DNA

When DNA contributes to environmental progress

Nov. 13 2019 - 3 min

As seen in countless TV series and movies, DNA testing is often associated with crime-solving. However, the benefits of identifying the basic building blocks of life goes well beyond trying to nail or clear a suspect in a crime. DNA can be used to improve nearly all aspects of society environmental issues included.

DNA analysis is a very powerful tool,” Aron Weir, Manager at Bureau Veritas Laboratories, says. Through BV Labs in Canada, Bureau Veritas offers a wide range of DNA-based services. From animal testing to forensics, food safety to genetics, DNA testing is used to obtain better knowledge and make more informed decisions.

"Are there any bacteria or contaminants present in the food we order in a restaurant or buy at the grocery store? At the beach or in a swimming pool, is the water we’re swimming in clean or is it to be avoided? DNA can be used to do a quick screen to detect if any problematic genetic signatures are present or not,” Weir explains.

DNA and eDNA, from agriculture to ecology

In agriculture, DNA testing is used by plant and animal breeders to investigate disease resistance or to obtain insights on how to breed for a desirable trait.

The DNA analysis, when applied to environmental issues, can be even more powerful. At first, the link between DNA and ecology is not obvious, yet it appears that DNA can play an important role in preserving biodiversity and fighting the effects of climate change.

The so-called “environmental DNA”, or “eDNA”, refers to a relatively new set of techniques, developed since 2008, that are used to detect living species in a specific natural environment. Genetic material is released by organisms into their environment, such as dead skin, plant cells, feces, or body fluids, and these can be collected through water, sediment, or soil sampling. For Weir, “the technique is poised to revolutionize the way ecological and environmental assessments are conducted.”

Enabling the detection of a species without the need for directly observing or capturing the organism being studied presents many benefits to scientists. “If we can easily see or photograph a species, no problem, no need for eDNA. But when you talk about species that are declining, close to extinction—they are very rare. If we want to preserve them, we need to know that they are here and act accordingly to protect them. Now the biologist can just go to one environment, take one liter of water, and analyze it for eDNA.”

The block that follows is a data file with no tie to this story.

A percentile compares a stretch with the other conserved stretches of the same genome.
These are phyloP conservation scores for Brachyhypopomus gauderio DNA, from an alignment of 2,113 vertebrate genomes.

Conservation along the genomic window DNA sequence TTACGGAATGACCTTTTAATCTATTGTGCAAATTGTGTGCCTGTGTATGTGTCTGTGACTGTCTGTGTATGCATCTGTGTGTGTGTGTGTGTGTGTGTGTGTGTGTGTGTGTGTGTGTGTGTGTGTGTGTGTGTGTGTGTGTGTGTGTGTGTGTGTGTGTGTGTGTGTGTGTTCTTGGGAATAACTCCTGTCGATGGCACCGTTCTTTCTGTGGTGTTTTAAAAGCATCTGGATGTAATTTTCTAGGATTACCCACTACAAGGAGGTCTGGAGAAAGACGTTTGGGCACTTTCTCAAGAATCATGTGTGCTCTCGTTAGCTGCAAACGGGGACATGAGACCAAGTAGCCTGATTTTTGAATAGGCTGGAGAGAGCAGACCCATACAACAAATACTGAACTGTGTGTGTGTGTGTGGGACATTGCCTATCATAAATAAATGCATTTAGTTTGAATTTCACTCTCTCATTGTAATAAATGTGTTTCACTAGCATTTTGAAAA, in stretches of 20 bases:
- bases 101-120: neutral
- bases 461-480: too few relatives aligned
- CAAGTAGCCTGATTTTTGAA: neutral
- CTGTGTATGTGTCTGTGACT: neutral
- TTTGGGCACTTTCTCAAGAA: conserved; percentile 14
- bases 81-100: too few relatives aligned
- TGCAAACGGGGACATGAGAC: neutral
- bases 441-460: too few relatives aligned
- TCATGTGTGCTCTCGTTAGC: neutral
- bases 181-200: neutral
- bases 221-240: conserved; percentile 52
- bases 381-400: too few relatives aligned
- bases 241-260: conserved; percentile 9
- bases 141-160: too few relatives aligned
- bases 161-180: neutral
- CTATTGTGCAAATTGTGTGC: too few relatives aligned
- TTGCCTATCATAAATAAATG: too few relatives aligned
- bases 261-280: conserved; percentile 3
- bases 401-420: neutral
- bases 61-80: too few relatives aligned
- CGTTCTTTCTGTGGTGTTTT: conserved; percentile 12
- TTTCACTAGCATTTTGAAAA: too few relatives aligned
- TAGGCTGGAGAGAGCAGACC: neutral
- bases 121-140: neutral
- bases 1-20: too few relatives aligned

Bureau Veritas, which became the first accredited Canadian laboratory for eDNA testing in June 2019, has been involved in several DNA-based ecological surveys as an analytical service provider. One of them involves coastal tailed frogs, a species at risk in British Columbia, Canada, and considered an “indicator species”. If the environment isn't healthy, for example if the water becomes contaminated from mining activities or pollution or settlements, very sensitive amphibian species often die out first.

“The problem is that these frogs live in specific habitats, they are hard to find, they don't vocalize or make any sound, they have a long life cycle and lay their eggs discretely under rocks. So they are very hard for biologists to listen to, to see or to find,” Weir explains.. By simply analyzing water samples for eDNA, the study was able to identify streams where the coastal tail frog lives. “Coastal tailed frogs were found in more regions than conventional ecological surveys alone and mapping themhelps the government and the people in charge of protecting the environment identify which habitats need to be protected to preserve this species,” he recalls.

DNA: a positive impact on our lives

And there is more to come. The potential of DNA appeals to individuals who desire a deeper understanding of themselves and their heritage, and has encouraged corporations to offer tailor-made services never before seen.

Direct-to-consumer genetic testing, although still forbidden in some countries (France, for one), has become extremely popular. Some companies boast more than 10 million customers each and have attracted investments amounting to hundreds of millions of dollars. DNA travel (also called “ancestry trips” or “genealogy tours”) has become a trend: based on their DNA testing results, people go to visit the distant places where their ancestors used to live or journeyed from.

Undoubtedly, DNA will heavily impact health and medicine. “There will be a time in the future when we will get custom medicine,” Weir predicts. “When you take a drug today, the list of possible side effects can be very long – headaches, stomach pain, fatigue... With the advance of genetic research, maybe in 10 or 20 years from now, the medical system will routinely incorporate DNA tests, and the doctor will know your likely response to medicine, how effective it is for you, and what the side effects will be. This will improve the quality of life for humans.”

The more distant future could bring even more personalization. “At one point, we could very well say goodbye to our current passport, issued by a government with our photograph on it. In the future, we could have DNA-passports,” Weir asserts, adding that “the true task will be to assess what policies should be allowed, and what truly benefits society.”

For now, agriculture, ecology, health, safety, and crime-solving are all benefiting from progress made in DNA testing, inducing a positive impact on our lives and the planet alike.